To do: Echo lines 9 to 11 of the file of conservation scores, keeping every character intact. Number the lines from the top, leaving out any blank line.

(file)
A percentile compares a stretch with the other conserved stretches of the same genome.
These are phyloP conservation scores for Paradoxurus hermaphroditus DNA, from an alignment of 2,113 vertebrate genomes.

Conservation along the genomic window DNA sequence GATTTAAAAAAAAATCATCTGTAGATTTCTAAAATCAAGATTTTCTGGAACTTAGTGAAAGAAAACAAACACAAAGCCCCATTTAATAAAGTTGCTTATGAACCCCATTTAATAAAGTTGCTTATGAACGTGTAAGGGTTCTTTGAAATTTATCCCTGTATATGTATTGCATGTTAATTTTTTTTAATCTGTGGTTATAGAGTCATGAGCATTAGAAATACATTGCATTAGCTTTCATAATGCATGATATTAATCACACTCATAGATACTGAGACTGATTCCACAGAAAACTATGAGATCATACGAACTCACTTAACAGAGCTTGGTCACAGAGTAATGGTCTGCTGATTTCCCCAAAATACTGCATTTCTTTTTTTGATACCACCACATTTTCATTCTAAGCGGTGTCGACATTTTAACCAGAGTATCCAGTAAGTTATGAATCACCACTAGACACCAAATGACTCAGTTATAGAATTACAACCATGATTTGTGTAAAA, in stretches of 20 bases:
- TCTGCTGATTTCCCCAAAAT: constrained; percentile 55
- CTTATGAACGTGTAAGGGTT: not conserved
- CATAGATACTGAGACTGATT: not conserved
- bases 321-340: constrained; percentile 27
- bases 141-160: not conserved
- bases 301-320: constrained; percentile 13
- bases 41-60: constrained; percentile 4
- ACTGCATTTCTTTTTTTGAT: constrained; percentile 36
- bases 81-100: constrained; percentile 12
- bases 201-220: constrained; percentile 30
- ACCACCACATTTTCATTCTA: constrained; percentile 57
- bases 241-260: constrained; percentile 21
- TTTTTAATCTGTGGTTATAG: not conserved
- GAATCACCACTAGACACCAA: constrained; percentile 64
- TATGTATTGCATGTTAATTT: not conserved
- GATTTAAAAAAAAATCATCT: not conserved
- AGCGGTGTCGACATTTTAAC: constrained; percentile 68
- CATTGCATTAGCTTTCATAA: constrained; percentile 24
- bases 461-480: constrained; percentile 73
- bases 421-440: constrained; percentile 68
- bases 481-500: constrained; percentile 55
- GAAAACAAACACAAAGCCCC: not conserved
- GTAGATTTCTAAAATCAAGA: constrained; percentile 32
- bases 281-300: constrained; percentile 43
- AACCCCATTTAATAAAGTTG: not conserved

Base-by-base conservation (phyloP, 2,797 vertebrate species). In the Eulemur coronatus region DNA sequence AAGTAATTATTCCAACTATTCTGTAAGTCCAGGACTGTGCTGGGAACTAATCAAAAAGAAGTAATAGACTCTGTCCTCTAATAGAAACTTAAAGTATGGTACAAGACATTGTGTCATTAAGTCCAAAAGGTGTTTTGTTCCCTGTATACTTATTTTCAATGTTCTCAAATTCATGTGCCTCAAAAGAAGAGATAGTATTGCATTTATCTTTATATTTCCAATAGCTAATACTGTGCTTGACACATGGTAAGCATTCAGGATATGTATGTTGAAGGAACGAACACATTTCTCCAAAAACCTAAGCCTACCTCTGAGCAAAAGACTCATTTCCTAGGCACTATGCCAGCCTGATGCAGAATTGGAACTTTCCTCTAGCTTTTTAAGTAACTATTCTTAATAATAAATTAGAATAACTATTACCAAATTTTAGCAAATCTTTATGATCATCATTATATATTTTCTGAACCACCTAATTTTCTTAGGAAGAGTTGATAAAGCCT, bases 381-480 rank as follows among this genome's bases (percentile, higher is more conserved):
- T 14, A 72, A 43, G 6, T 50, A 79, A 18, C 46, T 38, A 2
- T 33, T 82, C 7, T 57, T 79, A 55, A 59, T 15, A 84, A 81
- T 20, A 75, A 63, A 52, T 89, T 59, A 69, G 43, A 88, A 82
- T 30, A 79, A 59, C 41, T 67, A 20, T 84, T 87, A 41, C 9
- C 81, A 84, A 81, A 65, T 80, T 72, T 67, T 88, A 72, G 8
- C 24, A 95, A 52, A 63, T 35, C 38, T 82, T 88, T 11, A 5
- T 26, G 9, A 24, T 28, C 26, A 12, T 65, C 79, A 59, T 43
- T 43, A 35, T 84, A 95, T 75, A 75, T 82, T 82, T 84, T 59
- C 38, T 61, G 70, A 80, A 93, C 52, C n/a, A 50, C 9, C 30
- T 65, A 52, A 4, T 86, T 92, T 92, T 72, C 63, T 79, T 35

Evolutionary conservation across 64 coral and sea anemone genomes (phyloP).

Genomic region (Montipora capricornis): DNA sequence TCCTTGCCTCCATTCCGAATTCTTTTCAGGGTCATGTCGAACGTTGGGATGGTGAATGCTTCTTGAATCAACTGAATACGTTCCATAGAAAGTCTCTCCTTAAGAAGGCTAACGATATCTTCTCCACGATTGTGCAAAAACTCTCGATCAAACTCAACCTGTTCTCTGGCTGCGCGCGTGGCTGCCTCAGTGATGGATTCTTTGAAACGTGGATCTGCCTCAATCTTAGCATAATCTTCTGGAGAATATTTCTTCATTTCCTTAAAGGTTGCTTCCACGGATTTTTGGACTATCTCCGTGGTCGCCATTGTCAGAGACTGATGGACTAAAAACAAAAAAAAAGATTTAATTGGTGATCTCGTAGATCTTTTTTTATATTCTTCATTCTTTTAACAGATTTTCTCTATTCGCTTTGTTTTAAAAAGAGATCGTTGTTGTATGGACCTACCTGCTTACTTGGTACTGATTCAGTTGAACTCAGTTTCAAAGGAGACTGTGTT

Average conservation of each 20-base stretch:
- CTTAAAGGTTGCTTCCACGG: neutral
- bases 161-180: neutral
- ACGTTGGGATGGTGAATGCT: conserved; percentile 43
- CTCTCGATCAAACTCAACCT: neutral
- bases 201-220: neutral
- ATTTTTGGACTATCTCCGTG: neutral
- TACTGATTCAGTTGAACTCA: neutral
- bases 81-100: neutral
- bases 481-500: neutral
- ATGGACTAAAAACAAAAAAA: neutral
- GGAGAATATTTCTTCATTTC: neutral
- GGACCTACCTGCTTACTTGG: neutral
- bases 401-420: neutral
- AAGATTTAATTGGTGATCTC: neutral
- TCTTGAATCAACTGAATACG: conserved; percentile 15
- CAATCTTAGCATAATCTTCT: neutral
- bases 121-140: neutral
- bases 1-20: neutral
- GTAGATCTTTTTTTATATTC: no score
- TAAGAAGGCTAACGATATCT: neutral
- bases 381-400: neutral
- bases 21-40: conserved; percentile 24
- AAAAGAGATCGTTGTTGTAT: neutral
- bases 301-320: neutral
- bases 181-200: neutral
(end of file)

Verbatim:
- bases 301-320: constrained; percentile 13
- bases 41-60: constrained; percentile 4
- ACTGCATTTCTTTTTTTGAT: constrained; percentile 36